I mean, I get it. I’d understand. There were the years when I laid pop punk to rest, acknowledging that it had been a formative force in my life — the first time I felt like my feelings and experiences were truly being recognized — but that maybe I needed some time away from it. As the band performed The Young and the Hopeless fan favorite “Riot Girl,” I wondered if they themselves had experienced something similar. Joel admitted to the crowd that he once hated the song, but that he had since come back around: “I learned who I really am. I’m not afraid to express myself anymore ... I love this song now.” I had always loved and hated the song. I desperately wanted to be the girl that was wanted, but I was never comfortable with one part of the lyrics: “Christina wouldn’t wanna meet her / She hates you, Britney, so you better run for cover.” I remember squirming with discomfort over the idea that being a “riot girl” meant I was supposed to hate other women and girls who weren't, including pop artists I had looked up to as a child. “Riot Girl” had my entire relationship with Good Charlotte wrapped up in its verses and chorus — the whiplash of feeling totally understood, and then not understood at all.
Early in the band’s set, radio host Billy the Kidd asked them how it felt to return to music. They never really left, of course — they've just been busy mentoring 5 Seconds of Summer, hosting The Voice Australia, and recording as The Madden Brothers. Perhaps it wasn’t so much of a break from music as it was a break from Good Charlotte. Guitarist Benji Madden, Joel’s twin brother, compared the experience to riding a bike, and roasted bandmate Billy Martin for a briefly out-of-tune guitar. Thirteen years ago, this banter would have been lovingly transcribed and posted on a message board. Here in 2016, it carried much the same likable, self-deprecating tone. As always, they played the boys next door who somehow accidentally got super-famous.
Good Charlotte’s members have always brought up their grassroots start, their ability to start a band from nothing. Throughout their career, they’ve made it clear that they’re down to be inspiring if that’s what fans want. The narrative of their anthems aimed at the popular kids fills a specific “I’ll show you” space without getting too dark or vengeful — the arc is a positive one about overcoming obstacles and finding your place in the world. At one point, they described Youth Authority as an album about “wherever that kid is right now, in his garage or his bedroom, picking up a guitar or getting on his laptop, and making a song that's gonna change his life, and probably the world.” Music, for them, is about transforming people’s lives, including their own.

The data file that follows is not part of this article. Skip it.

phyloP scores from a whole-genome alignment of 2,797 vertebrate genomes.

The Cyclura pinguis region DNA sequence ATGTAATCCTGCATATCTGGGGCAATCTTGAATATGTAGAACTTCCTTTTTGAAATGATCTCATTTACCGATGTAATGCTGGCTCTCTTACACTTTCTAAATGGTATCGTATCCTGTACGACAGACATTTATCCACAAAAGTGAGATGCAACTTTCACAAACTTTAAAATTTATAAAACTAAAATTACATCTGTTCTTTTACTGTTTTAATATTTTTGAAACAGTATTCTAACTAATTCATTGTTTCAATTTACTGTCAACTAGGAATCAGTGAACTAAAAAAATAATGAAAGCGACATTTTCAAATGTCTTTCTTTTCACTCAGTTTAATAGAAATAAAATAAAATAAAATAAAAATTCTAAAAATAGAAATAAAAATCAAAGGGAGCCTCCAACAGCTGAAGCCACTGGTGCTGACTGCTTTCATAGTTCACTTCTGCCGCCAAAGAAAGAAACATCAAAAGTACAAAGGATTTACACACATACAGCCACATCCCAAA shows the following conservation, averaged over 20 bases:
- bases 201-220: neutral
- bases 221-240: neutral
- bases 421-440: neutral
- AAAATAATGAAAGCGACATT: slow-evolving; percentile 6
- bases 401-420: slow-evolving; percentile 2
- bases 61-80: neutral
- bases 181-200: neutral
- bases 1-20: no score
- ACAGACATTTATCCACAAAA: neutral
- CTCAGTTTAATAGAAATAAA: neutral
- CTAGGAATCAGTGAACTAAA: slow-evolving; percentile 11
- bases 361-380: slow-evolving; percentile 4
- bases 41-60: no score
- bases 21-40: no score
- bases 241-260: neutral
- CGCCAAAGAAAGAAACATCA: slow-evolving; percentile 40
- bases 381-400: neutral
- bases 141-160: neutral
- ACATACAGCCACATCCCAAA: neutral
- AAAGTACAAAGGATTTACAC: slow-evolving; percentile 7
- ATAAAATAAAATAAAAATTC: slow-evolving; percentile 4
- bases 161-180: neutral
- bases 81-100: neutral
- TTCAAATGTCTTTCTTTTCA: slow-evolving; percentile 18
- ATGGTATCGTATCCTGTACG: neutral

Before their set, I ran into Good Charlotte’s members backstage while testing the limits of my VIP badge. I wandered through an unmarked hallway, pretending I knew exactly where I was going, and was taken by surprise when Joel opened a door with the rest of the band. I greeted them like familiar acquaintances, hoping they'd remember me from our conversation after their reunion show in April, or potentially the beautiful three minutes we spent at a 2003 meet and greet. Even if they didn’t, they acted like they did, or at least they were polite enough to keep the possibility open. Maybe they could just tell at a glance that I was someone who drew their logo on the top of my hands every day for a month in 2002, memorizing the curves of the gothic-lettered words; someone who still knew all the lyrics to “I Heard You”; someone who still got goosebumps during Benji’s backup vocals on “Little Things”; someone whose life story can never be completely separated from the ways that Good Charlotte changed it. They gave me a hug. Celebrities aren’t just like us, but maybe they once were. Maybe they remember.